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been doing it for a couple of weeks,seems to overgroom,no change to diet,flea treatment 3 weeks ago,bob martins,new cat friend who sometimes follows her indoors,but who shows no sign of problems,skin looks ok and she is fit and lively
Thank you, Michael.Now as I am sure you can appreciate, the mystery of what makes a cat incessantly over groom, or pull out hair can be a real challenge to get to the bottom of. This is because feline over grooming can be caused by a number of triggers. The reason I have asked about fleas and whether you see her grooming is because the first step to identifying the trigger for her signs is to try to determine if she is grooming because something is irritating her (ie allergies to flea saliva/food/pollens/environmental agents, bacterial skin disease, etc) and thus driving her to do so, or if she is grooming as part of a anxiety/stress response. Now if she has no changes to the skin, we can put concerns like bacterial or fungal issues lower on our list of concerns for your lass. And I must note that with her constantly grooming in front of you, that usually fits more with grooming due to skin irritation as opposed to stress based overgrooming (which usually presents as a bald kitty that the owner doesn't see grooming excessively). So we'd be less concerned about her friend upsetting her and more concerned about what he is bringing in the house. With that in mind, since you haven't mentioned any diet changes in the past two months, we can hopefully assume that dietary protein allergies are not an issue here. This leaves us with flea saliva allergies (which is very, very common) and environmental allergies (less so this time of year - though dust mites, carpet powders or laundry powders could be culprit). And just to note, if she is targeting her back instead of her belly or groin region, this will further tell us that we are likely looking at a flea allergy dermatitis (since the target area isn't an "easy to reach" spot but instead the focus of where she is being irritated). So, that would be our number one suspect here for your lass.Now as we consider flea allergies and treatments for those creepy crawlies, I must warn you that BM is not a very good product for fleas. The reason those products are on the grocery store shelves is because they are old and the level of parasite resistance is very high (since those fleas that would have been sensitive died when the powder components were new 20+ years ago. And the ones that remain and harrass our cats today are the descendants of those who resisted those drugs back in the day). So, we find it may work on occasion (and its great when it can) but more often we find this product lets us down more often then now.That aside, the reason why we always have to be aware of fleas is because this is one of the most common types of allergies of the cat. The problem with wee kitties with sensitivities to fleas that they aren't allergic to the fleas themselves. They are allergic to its saliva. So, all it takes is one flea having a nibble to start things off. The body releases histamines and the allergic response takes over. This irritates the skin and in mild flare ups (often what we see if a suicidal flea bites a treated cat) then we can just see overgrooming and some will even start pulling out tufts of hair. And the back can be common sites to see this. And since the problem is an allergic response, the cats keep grooming and get caught in a vicious cycle or irritation. The fact that this over grooming is going on long enough to cause hair loss is quite suspicious of a chronic allergy that is just not settling because she keeps grooming it. And if it is flea saliva induced, the flea that may have bitten her is probably long since dead (so we may see no sign of it when examining the coat). Cats caught in this kind of allergic response often respond well to religious flea treatment but sometimes need additional short term medications to soothe the inflamed immune response and help break the cycle. Therefore, to try to break any allergic cycle (and rule out the allergies for causing her signs in general), you can try treating her with an anti-histamine. Anti-histamines can settle allergic skin reactions in early stages or mild cases since the skin irritation is an allergic response. Typically in these cases, we will use Piriton for these wee ones (ie 1-2mg or 1/4 – 1/2 tablet of a 4mg Piriton tablet up to twice daily). Do note that while anti-histamines will break that the irritation cycle, it can make kitties drowsy. Therefore, we always keep the dose low and if she were to be drowsy on this, then we'd reduce the dose to once daily for her. And of course, this medication shouldn't be used if your kitty has any pre-existing conditions or is on any other medication without speaking to your vet. Furthermore if it has been three weeks since the BM, I would suggest retreating her with a good quality flea spot on treatment (ie Advantage II, Advocate, etc). Furthermore, if her skin is very irritated, you may wish to consider bathing her (though most cats won't appreciate this and it isn't required to do so). If you were keen, then its best to use skin soothing emollient shampoo ((ie Episoothe, or oatmeal based ones) to soothe the skin. If she continues to pull hair, then you may also have to consider using a buster collar or baby t-shirt (with an elasticated waist)/ reversed boxer shorts (so her tail can go out the hole) to protect her skin.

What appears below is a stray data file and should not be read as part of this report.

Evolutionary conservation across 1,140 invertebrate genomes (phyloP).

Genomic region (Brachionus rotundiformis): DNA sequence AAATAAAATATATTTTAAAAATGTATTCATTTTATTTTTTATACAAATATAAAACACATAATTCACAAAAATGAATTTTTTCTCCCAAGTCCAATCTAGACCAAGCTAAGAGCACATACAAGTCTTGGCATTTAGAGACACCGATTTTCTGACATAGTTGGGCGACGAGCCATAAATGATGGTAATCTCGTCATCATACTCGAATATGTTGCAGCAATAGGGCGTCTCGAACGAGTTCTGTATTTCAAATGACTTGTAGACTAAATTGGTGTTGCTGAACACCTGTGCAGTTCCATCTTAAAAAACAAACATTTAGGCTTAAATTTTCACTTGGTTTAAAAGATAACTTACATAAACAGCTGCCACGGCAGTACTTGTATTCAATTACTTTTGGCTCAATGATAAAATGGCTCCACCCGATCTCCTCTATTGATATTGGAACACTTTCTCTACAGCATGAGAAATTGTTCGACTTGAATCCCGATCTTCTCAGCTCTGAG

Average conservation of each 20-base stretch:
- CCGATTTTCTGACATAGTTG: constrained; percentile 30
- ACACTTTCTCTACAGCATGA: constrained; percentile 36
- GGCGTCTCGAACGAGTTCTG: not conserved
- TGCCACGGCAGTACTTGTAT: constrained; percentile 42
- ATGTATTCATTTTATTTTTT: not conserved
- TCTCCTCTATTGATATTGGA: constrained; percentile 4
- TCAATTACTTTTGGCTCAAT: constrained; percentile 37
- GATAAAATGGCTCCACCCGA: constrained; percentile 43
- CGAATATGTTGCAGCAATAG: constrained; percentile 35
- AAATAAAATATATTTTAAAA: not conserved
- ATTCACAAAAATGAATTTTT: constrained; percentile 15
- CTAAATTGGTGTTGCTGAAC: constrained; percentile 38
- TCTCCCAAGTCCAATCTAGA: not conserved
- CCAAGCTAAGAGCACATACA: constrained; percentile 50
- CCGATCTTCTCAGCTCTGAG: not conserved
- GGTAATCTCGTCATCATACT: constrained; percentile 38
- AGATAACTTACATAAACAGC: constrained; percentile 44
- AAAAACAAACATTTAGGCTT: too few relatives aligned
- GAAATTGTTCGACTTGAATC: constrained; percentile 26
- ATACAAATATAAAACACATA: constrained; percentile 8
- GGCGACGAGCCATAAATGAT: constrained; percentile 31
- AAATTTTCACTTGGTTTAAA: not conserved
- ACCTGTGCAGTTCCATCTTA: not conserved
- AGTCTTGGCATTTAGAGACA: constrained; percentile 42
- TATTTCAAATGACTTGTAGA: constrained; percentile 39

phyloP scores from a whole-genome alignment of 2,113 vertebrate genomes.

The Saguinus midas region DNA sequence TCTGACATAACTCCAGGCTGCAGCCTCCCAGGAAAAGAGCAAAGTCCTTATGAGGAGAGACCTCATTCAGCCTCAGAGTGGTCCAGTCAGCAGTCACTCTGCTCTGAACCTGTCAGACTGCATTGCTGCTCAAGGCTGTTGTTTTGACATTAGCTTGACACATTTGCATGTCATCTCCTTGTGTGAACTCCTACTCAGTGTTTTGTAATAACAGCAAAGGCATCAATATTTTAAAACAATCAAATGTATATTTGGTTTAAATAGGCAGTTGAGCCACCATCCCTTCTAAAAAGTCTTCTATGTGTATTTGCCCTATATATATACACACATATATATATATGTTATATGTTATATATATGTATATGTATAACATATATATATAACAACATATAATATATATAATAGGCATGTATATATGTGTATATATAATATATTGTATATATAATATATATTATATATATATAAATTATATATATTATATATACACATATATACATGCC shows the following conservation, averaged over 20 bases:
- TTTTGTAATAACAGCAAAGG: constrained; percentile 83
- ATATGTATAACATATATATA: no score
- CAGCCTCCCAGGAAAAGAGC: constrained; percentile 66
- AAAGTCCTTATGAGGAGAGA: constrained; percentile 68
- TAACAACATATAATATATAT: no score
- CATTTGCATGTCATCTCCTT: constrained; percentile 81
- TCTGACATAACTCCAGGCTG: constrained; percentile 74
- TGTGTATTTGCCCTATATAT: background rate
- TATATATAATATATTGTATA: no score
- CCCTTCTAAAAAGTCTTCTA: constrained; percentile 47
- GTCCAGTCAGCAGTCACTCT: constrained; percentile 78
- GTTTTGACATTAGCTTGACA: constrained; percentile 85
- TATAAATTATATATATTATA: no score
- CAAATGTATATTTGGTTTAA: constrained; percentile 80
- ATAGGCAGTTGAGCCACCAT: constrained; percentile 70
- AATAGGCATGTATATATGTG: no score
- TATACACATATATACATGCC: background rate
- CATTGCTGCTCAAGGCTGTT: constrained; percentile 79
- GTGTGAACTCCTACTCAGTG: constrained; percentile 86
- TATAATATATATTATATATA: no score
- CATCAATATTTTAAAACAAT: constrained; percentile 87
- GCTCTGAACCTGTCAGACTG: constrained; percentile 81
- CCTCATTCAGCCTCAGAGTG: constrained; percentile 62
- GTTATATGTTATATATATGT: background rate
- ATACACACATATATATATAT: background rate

Overall, it sounds like despite the powder treatment, your lass is having a reaction to flea saliva. Therefore, it is worth considering an alternative flea product for the future but also using a short course of anti-histamines to break the itchiness cycle. And if you don’t find her skin settling with this addition then it would be worth seeing your vet to discuss treatment with a strong long lasting injectable anti-inflammatories to halt the itching if necessary.
I hope this information is helpful.